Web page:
When it comes to studying interior design in the 1950s, the ideas captured in this 1957 Chevy ad certainly are memorable: A rainbow of eye-popping pastels, design that is long and low and angles and flourishes that suggest speed and even, flight. But just like today, there wasn’t just “one” look in the 1950s — there were several. Some looks gained popularity consecutively, as technology, tastes and social mores evolved… while some ran concurrently, recognizing that the U.S. is a diverse, individualistic, creative nation. In this “What’s Your Major?: Retro Renovation” post, I create my own categories out of seven major interior design trends that I have identified from the 1950s. That said, these are big, non-academic buckets. — I’d love to hear your ideas and analysis, too.
1. Early American all across the U.S.A.
Today, when the mass of shelter media talk about “mid-century” they usually focus on the “modern.” But I believe that in the immediate post World War II-era and well beyond, Early American interiors were far more common. I’ve talked a lot on this site about the influence of Royal Barry Wills and his Cape Cod homes. This style of home was massively popular for many years following the war. True ranch-style homes in the Cliff May style took much longer to take hold and even then, merchant builders all across the country designed ranches with Cape Cod and Colonial design touches. And inside, we often saw: Ranch-style floor plans with Early American interiors. Key elements of an Early American interior could include: Paneling, brick fireplaces with colonial-style molding, maple furniture, Americana wallpaper, plaids and traditional prints, and heirloom pieces from… Colonial days! Here are three more of my favorite stories about Early American design and decor:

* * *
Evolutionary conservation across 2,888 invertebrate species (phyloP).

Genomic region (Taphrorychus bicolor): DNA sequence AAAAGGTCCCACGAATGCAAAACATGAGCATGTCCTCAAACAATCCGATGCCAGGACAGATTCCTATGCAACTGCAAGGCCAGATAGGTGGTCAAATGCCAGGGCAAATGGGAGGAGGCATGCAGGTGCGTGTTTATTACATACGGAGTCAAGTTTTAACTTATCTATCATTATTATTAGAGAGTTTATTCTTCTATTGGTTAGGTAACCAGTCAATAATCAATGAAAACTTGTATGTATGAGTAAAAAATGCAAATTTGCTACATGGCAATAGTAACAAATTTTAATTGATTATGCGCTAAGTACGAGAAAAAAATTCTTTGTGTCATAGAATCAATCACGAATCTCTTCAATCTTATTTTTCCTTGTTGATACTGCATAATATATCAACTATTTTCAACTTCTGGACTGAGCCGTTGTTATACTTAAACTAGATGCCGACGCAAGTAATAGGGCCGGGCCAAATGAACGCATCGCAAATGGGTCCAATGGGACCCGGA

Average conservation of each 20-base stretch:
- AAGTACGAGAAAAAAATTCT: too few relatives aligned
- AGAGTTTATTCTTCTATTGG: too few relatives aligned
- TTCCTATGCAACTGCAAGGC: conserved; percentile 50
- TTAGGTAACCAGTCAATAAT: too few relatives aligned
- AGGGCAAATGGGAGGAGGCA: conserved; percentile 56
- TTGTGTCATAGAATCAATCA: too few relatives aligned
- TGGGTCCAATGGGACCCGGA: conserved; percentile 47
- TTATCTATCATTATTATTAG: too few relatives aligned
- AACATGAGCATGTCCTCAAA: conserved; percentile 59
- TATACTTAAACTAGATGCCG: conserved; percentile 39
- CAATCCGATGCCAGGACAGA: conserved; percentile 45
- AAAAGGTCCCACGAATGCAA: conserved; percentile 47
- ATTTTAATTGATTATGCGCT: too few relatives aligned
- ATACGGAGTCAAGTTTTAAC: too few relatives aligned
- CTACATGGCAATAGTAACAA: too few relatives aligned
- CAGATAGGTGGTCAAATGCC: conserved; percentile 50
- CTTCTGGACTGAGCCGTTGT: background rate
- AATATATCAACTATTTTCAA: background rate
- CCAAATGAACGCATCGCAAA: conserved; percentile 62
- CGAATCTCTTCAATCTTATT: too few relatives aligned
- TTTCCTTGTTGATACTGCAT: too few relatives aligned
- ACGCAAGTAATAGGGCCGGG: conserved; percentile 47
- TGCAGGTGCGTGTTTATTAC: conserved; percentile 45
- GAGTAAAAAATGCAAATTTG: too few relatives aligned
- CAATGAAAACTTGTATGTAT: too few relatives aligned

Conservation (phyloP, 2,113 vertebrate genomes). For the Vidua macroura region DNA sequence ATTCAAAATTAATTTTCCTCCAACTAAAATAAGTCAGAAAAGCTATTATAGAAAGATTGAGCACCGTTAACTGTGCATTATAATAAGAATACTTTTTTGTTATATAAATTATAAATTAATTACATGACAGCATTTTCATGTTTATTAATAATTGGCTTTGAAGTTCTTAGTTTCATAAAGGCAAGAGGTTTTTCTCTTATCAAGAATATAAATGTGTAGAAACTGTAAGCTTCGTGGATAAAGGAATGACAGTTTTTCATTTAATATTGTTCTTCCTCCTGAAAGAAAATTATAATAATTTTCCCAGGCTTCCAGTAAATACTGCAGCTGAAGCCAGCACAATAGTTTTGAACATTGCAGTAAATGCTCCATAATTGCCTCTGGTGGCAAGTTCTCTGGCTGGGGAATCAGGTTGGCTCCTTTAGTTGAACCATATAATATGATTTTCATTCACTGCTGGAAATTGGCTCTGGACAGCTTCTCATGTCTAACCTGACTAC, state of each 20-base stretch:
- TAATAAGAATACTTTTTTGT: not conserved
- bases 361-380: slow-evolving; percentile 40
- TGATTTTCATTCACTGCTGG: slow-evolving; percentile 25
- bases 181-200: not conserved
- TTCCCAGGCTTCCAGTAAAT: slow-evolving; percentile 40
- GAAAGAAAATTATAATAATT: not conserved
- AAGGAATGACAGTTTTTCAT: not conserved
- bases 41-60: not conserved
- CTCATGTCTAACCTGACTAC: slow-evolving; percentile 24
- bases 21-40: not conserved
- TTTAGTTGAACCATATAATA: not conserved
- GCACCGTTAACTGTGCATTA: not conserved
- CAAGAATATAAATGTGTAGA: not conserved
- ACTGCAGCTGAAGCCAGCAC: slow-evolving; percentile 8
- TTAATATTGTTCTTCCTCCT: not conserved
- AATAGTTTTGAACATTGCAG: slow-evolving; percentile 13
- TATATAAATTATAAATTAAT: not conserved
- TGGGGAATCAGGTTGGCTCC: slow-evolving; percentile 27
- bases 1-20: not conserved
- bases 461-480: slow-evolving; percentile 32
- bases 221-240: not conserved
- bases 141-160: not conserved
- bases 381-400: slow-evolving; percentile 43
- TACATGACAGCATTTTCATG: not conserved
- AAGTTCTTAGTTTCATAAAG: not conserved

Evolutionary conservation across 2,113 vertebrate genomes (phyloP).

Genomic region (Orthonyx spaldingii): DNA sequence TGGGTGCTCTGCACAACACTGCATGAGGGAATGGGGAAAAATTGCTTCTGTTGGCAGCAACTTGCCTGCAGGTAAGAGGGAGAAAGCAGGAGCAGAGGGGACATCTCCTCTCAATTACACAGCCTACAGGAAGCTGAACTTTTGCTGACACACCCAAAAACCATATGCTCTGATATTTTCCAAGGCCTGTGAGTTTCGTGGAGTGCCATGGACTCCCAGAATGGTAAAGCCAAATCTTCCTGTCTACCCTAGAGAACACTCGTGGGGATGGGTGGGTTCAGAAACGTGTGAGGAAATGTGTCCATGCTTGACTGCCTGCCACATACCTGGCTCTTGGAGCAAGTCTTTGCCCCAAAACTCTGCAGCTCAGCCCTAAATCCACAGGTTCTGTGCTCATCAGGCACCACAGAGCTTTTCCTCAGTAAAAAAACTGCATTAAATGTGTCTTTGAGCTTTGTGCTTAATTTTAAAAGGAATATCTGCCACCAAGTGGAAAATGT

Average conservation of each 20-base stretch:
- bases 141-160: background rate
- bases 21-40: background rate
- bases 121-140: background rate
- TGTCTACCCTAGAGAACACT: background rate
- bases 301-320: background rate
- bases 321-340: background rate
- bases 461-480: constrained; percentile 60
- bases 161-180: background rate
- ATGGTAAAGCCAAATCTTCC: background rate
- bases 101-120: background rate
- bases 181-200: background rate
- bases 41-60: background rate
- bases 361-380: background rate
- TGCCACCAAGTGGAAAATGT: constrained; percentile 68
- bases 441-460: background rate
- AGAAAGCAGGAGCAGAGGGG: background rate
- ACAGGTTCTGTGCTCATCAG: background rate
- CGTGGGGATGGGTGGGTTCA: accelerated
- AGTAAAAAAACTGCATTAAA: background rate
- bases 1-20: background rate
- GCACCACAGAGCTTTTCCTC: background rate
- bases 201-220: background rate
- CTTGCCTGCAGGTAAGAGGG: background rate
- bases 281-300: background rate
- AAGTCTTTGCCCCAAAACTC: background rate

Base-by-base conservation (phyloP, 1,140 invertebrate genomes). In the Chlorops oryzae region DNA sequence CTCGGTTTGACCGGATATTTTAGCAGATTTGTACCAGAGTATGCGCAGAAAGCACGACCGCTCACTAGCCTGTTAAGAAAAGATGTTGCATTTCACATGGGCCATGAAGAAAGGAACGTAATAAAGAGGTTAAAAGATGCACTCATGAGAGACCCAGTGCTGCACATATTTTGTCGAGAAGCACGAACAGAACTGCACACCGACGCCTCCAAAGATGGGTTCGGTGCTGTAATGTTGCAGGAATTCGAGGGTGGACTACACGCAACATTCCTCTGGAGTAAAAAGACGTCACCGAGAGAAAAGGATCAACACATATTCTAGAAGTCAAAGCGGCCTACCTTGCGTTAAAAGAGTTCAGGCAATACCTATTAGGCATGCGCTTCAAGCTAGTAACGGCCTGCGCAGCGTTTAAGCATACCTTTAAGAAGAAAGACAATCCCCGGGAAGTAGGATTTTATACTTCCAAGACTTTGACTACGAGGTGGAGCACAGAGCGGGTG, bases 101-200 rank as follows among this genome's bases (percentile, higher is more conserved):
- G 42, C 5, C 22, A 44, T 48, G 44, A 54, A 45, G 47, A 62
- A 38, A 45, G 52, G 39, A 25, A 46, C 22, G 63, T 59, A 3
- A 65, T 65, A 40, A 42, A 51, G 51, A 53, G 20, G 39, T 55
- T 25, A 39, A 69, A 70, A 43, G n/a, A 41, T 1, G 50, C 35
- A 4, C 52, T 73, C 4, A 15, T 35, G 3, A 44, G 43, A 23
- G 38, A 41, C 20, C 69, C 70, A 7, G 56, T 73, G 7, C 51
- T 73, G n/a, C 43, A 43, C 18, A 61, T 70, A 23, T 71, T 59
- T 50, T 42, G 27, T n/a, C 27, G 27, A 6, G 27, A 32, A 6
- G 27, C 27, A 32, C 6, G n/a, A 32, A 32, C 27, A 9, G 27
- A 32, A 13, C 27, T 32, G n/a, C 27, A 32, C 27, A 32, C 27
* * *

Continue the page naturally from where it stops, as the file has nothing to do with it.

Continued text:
- My Mid Century Modest Manifesto
- Mid Century Modest and the blog profiled in an Etsy.com video
- The Royal Barry Wills Cape Home
2. Do It Yourself with Knotty Pine and Resilient Floor Tile
In the same vein as the massive trend to Early American interior design, we saw millions of kitchens with knotty pine kitchens and basements, attics, sunrooms and even main living areas paneled with knotty pine. However, I think this particular design cue was not just about the colonial, but as much or more about the: Do It Yourself. In the aftermath of World War II, Americans did have money to buy homes, but from what I’ve read, they were very conservative about parting with their hard-earned cash. They had the famous Depression mentality. They also had woodworking skills and tools. These factors led them to do a lot of the interior finishing work of their homes themselves. For example: Quite famously, 1.5 story Cape Cod homes — like those at the original Levittown — often were sold with the top story unfinished. Homeowners knew they could finish that space later, as their families grew. Knotty pine fit with the Early American aesthetic of the time, and was relatively easy and cheap to install upstairs. Here are a few of my favorite stories on knotty pine:
- Everyone loves Eartha Kitsch’s knotty pine kitchen..
- And Traci’s, with adjacent, knotty pine dining room…
- And Betty Crafter’s, with its aquamarine appliances and countertop…
3. Heywood-Wakefield and Kroehler Streamline Moderne
At the same time Early American decor was popular, we also saw strong consumer interest in what I will call “Heywood-Wakefield and Kroehler Streamline Moderne” style interiors. These particular pieces, with their bulky, rounded edges, are carryovers from the pre-war Streamline era. The way I remember what “streamline” is, is to recall it’s like a Streamliner train — meant to look like it’s moving, even when it’s standing still. In a way, this is not really 1950s style — it’s 1940s style. But, when World War II was on, manufacturing of discretionary items like furniture ground to an almost complete halt. In the immediate aftermath of the war, manufacturers just pulled out their designs from before the war and started producing them to meet immediate demand. It took a while for new design looks to be introduced. Here are some favorite stories about the streamline look that was still popular from around 1946-1953: